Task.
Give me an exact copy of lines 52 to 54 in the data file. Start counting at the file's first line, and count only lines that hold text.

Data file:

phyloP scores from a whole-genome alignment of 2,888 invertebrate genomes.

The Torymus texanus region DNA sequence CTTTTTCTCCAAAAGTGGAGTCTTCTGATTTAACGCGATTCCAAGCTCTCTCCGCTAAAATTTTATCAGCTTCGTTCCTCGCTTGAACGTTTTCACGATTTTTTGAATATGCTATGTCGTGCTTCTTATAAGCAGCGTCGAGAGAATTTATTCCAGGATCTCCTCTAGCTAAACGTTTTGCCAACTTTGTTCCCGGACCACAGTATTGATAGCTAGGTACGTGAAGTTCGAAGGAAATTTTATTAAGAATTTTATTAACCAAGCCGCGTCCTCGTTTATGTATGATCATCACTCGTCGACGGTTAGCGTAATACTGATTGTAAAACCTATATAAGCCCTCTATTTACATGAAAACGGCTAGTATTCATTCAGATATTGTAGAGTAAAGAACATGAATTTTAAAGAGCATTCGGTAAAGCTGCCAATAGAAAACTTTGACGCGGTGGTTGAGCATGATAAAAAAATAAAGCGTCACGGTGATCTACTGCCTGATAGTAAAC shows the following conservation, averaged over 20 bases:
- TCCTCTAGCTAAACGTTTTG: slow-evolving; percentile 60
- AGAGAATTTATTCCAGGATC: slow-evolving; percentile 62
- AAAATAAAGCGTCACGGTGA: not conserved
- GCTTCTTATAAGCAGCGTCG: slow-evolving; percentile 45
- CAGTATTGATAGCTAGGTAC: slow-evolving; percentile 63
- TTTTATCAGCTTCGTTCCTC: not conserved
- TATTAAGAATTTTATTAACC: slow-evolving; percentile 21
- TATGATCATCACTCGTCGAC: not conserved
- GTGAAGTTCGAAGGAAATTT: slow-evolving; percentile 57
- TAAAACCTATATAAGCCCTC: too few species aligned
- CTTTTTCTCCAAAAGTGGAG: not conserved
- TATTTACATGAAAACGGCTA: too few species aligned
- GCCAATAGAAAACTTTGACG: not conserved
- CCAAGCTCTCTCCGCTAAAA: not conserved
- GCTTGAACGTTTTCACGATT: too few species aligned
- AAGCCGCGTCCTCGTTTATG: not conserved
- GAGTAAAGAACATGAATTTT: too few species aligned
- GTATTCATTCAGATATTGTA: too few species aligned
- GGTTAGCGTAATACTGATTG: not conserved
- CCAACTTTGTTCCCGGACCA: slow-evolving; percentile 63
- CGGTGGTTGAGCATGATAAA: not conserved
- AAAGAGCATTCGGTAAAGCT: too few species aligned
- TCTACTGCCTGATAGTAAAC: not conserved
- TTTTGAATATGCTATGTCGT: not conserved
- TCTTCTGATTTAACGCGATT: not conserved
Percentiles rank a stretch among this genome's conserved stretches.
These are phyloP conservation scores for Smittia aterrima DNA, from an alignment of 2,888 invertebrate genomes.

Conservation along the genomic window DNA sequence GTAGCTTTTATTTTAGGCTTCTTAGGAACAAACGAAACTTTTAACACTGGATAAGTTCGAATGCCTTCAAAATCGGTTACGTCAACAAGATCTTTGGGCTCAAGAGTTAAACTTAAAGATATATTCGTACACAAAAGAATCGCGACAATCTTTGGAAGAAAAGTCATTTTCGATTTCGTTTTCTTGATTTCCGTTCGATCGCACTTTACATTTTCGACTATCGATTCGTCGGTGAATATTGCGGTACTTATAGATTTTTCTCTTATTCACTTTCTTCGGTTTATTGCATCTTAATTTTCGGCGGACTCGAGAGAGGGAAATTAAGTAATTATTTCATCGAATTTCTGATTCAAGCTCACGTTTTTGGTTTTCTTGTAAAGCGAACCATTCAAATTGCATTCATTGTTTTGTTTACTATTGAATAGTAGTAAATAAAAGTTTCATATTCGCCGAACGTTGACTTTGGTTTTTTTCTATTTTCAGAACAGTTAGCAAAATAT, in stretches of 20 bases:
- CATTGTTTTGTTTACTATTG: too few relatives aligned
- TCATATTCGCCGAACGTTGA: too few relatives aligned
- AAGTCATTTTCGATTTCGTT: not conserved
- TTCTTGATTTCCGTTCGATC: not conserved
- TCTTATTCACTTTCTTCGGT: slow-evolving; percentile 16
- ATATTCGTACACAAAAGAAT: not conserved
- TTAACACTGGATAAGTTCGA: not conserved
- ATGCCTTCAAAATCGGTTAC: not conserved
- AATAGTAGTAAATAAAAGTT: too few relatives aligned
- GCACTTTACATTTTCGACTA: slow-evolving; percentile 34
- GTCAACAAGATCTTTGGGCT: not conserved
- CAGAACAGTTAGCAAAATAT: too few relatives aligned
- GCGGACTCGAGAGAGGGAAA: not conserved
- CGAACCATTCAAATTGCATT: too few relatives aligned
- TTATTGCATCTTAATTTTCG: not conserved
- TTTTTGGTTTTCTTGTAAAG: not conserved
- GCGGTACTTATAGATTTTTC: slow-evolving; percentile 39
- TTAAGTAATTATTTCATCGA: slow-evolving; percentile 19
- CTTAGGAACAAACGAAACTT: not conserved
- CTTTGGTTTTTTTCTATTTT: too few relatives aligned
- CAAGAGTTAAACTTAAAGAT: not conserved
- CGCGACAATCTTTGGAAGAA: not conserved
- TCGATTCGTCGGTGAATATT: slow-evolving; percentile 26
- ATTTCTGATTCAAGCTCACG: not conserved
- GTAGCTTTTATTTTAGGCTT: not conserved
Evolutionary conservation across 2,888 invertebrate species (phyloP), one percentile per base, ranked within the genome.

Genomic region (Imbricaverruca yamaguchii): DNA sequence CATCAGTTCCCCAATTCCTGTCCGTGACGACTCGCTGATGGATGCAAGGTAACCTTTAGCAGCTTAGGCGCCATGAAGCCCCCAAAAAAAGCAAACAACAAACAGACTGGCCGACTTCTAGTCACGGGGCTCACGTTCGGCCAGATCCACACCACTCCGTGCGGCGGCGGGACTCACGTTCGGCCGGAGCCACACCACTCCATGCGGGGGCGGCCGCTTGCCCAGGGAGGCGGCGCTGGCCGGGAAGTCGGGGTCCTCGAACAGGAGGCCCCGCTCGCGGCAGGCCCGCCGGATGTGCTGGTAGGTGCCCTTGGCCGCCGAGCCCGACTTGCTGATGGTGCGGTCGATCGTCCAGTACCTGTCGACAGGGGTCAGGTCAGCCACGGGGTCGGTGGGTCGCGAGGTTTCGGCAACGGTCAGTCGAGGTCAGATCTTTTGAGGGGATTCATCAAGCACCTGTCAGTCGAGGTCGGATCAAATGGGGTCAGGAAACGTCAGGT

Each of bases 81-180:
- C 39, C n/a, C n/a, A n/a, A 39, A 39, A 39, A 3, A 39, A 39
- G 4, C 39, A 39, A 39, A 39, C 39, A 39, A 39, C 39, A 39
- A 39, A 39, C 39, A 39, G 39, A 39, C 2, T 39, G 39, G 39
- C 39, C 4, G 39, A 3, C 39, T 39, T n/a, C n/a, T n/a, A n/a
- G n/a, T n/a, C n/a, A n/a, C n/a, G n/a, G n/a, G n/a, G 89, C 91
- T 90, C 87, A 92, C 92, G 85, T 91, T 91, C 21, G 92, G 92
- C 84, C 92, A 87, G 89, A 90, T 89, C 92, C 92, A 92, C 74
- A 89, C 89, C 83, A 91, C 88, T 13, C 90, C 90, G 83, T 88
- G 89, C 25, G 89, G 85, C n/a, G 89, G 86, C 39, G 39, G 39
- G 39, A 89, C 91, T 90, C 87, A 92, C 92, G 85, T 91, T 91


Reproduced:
- CGCGACAATCTTTGGAAGAA: not conserved
- TCGATTCGTCGGTGAATATT: slow-evolving; percentile 26
- ATTTCTGATTCAAGCTCACG: not conserved